Physician shortage? Yes, it is prevalent now in many areas of the United States, such as Texas and will be a significant problem in the years ahead. In 2006 sixty percent of the population believed there was already a physician shortage and sixty six percent agreed the problem would worsen over the next ten years. Currently the United States has a lower mid range physician to population level compared to many other countries. Korea for example, has the lowest physician to population level and Greece has the highest.
While there are multiple sources of information detailing the causes and cures for the problem we remain largely unaware of the impact this issue will have on us as consumers of health care services.
One fifth of the country’s population live in areas that have been designated as physician shortage areas. The lack of access to a Doctor has had dire effects on those who live in these areas. Many are unable to obtain timely Doctor’s office visits with wait times increasing significantly in direct correlation to the few physicians already burdensome patient load.
There is also less opportunity to explore preventative measures so that when the patients present themselves the outcomes tend to be poorer in nature. Furthermore, many of the rural community hospitals have had to close citing financial problems thereby exacerbating the scope of the problem.
Foresight was shortsighted? Yes indeed, adding to the ever increasing shortage, the American Medical Association as well as other medical groups in the 1990s were predicting that there would be a surplus of doctors. These predictions astoundingly resulted in many of the medical colleges instituting an enrollment freeze to the extent that there were virtually no increases in the numbers of enrolling students from 1980 to 2005. All the while our nation’s population sizes were experiencing an overall increase of nearly one third in size.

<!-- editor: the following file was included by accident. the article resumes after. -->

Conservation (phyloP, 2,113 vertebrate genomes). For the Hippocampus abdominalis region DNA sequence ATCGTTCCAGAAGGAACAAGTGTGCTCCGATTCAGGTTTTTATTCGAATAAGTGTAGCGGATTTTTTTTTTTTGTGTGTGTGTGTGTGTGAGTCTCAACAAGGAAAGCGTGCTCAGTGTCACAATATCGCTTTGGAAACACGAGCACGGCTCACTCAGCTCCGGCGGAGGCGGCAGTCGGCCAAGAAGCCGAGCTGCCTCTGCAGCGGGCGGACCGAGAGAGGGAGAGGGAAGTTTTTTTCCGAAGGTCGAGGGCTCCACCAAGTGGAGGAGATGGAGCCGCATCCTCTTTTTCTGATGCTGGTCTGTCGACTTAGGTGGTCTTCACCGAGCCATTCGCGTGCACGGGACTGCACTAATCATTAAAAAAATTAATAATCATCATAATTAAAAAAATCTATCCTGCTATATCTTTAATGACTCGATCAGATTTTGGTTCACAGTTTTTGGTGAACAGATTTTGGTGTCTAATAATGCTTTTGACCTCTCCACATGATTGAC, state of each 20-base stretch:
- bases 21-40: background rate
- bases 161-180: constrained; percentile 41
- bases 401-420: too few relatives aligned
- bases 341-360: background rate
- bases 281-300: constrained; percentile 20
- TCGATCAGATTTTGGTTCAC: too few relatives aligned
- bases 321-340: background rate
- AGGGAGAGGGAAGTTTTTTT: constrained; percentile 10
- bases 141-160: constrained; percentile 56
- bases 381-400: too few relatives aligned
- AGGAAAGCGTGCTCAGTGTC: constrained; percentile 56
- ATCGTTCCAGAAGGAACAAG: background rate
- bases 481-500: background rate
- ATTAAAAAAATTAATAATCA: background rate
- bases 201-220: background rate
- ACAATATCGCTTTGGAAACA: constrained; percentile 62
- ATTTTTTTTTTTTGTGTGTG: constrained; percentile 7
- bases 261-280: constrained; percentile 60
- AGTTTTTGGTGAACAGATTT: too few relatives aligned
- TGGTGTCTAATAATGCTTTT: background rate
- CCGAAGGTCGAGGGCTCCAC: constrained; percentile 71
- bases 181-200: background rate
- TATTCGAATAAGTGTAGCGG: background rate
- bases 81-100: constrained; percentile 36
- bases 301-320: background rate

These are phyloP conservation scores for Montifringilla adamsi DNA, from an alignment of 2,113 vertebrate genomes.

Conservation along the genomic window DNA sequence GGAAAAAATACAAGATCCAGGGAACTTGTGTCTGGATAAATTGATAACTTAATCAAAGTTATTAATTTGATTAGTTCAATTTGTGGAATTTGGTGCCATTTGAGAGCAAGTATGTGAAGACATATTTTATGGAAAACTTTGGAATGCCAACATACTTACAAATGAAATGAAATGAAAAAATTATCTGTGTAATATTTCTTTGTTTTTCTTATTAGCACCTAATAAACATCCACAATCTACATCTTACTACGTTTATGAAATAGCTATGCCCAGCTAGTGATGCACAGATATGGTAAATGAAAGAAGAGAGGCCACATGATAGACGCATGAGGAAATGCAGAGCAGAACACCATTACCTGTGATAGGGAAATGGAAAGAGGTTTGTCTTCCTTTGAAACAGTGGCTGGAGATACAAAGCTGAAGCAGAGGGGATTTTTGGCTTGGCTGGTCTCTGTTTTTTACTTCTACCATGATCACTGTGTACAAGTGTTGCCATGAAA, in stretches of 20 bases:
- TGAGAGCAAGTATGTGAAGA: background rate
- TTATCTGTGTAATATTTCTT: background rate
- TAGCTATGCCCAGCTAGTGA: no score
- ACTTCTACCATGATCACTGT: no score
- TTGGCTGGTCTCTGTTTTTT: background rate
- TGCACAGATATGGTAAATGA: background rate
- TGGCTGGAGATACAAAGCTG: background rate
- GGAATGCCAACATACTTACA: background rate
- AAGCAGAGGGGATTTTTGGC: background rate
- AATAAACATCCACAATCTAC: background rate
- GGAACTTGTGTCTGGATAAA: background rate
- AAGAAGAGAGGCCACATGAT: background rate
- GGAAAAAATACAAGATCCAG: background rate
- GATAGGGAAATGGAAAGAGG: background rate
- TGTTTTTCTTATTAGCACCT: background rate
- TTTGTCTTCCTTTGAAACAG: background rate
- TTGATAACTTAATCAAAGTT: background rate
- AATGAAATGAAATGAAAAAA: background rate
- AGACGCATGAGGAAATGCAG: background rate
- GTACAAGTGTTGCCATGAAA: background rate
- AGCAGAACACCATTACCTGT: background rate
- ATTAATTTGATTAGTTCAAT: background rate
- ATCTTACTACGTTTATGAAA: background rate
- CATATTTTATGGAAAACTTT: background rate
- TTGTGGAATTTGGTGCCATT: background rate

We are getting older across the nation. As the numbers of geriatric populations double in size by the year 2030, the specialized areas of medicine that serve these populations will feel the greatest impact of all. These targeted fields of practice will show the largest shortages as high as twenty five percent per 100,000 patients by the year 2020.
Why? Statistically, groups between the ages of 65 and 80 consume many more health care services than any other age group. In fact they utilize medical services at three times the rate of the younger folks. Additionally, doctor’s office calls show a marked increase for those over age sixty-five and to one study the actual visits rise 25% between ages 55 to 65 and then an additional 25%, for a total of 50% after age 75. The increase in patient visits and decrease in specialized practices may be one day known as the perfect storm in the medical community.
Doctors are not immune to aging either. While the baby boomers did a great job of supplying the populations that went into medicine, presently there are over 250,000 Doctors that are currently over the age of 55. As this baby boomer segment of the population begins to retire, it will add dramatically to the physician shortage, creating an alarming rate of attrition.